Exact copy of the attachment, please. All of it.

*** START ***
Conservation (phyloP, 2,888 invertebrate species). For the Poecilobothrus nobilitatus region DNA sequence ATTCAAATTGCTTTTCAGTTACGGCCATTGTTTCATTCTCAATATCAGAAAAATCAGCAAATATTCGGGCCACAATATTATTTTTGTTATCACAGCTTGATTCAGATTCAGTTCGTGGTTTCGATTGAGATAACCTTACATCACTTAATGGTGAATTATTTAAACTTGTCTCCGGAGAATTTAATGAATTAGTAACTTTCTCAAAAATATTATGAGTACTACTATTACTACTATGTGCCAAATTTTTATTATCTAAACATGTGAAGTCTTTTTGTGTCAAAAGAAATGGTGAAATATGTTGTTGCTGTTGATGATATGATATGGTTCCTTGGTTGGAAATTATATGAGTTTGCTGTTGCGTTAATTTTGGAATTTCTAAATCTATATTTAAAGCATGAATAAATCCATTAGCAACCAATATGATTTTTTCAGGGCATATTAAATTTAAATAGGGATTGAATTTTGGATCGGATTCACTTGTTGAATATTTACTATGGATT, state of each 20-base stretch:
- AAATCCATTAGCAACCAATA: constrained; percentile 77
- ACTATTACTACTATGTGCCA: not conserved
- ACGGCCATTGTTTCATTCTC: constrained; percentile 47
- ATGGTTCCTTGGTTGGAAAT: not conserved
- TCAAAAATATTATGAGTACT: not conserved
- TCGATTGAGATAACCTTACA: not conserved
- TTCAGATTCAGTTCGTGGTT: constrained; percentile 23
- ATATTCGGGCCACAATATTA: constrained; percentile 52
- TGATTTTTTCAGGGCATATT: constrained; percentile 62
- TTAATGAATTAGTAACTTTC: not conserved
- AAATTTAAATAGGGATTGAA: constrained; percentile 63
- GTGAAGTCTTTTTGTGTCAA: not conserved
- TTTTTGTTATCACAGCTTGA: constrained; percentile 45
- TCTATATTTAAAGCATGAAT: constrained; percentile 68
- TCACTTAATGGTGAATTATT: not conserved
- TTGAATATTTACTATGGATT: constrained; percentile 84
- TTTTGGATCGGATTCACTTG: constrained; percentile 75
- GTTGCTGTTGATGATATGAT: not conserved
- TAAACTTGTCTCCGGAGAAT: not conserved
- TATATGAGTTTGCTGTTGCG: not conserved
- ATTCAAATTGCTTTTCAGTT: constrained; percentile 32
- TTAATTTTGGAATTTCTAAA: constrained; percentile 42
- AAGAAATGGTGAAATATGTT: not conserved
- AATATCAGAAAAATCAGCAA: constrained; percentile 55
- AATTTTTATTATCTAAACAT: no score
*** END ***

Conservation (phyloP, 2,888 invertebrate species). For the Poecilobothrus nobilitatus region DNA sequence ATTCAAATTGCTTTTCAGTTACGGCCATTGTTTCATTCTCAATATCAGAAAAATCAGCAAATATTCGGGCCACAATATTATTTTTGTTATCACAGCTTGATTCAGATTCAGTTCGTGGTTTCGATTGAGATAACCTTACATCACTTAATGGTGAATTATTTAAACTTGTCTCCGGAGAATTTAATGAATTAGTAACTTTCTCAAAAATATTATGAGTACTACTATTACTACTATGTGCCAAATTTTTATTATCTAAACATGTGAAGTCTTTTTGTGTCAAAAGAAATGGTGAAATATGTTGTTGCTGTTGATGATATGATATGGTTCCTTGGTTGGAAATTATATGAGTTTGCTGTTGCGTTAATTTTGGAATTTCTAAATCTATATTTAAAGCATGAATAAATCCATTAGCAACCAATATGATTTTTTCAGGGCATATTAAATTTAAATAGGGATTGAATTTTGGATCGGATTCACTTGTTGAATATTTACTATGGATT, state of each 20-base stretch:
- AAATCCATTAGCAACCAATA: constrained; percentile 77
- ACTATTACTACTATGTGCCA: not conserved
- ACGGCCATTGTTTCATTCTC: constrained; percentile 47
- ATGGTTCCTTGGTTGGAAAT: not conserved
- TCAAAAATATTATGAGTACT: not conserved
- TCGATTGAGATAACCTTACA: not conserved
- TTCAGATTCAGTTCGTGGTT: constrained; percentile 23
- ATATTCGGGCCACAATATTA: constrained; percentile 52
- TGATTTTTTCAGGGCATATT: constrained; percentile 62
- TTAATGAATTAGTAACTTTC: not conserved
- AAATTTAAATAGGGATTGAA: constrained; percentile 63
- GTGAAGTCTTTTTGTGTCAA: not conserved
- TTTTTGTTATCACAGCTTGA: constrained; percentile 45
- TCTATATTTAAAGCATGAAT: constrained; percentile 68
- TCACTTAATGGTGAATTATT: not conserved
- TTGAATATTTACTATGGATT: constrained; percentile 84
- TTTTGGATCGGATTCACTTG: constrained; percentile 75
- GTTGCTGTTGATGATATGAT: not conserved
- TAAACTTGTCTCCGGAGAAT: not conserved
- TATATGAGTTTGCTGTTGCG: not conserved
- ATTCAAATTGCTTTTCAGTT: constrained; percentile 32
- TTAATTTTGGAATTTCTAAA: constrained; percentile 42
- AAGAAATGGTGAAATATGTT: not conserved
- AATATCAGAAAAATCAGCAA: constrained; percentile 55
- AATTTTTATTATCTAAACAT: no score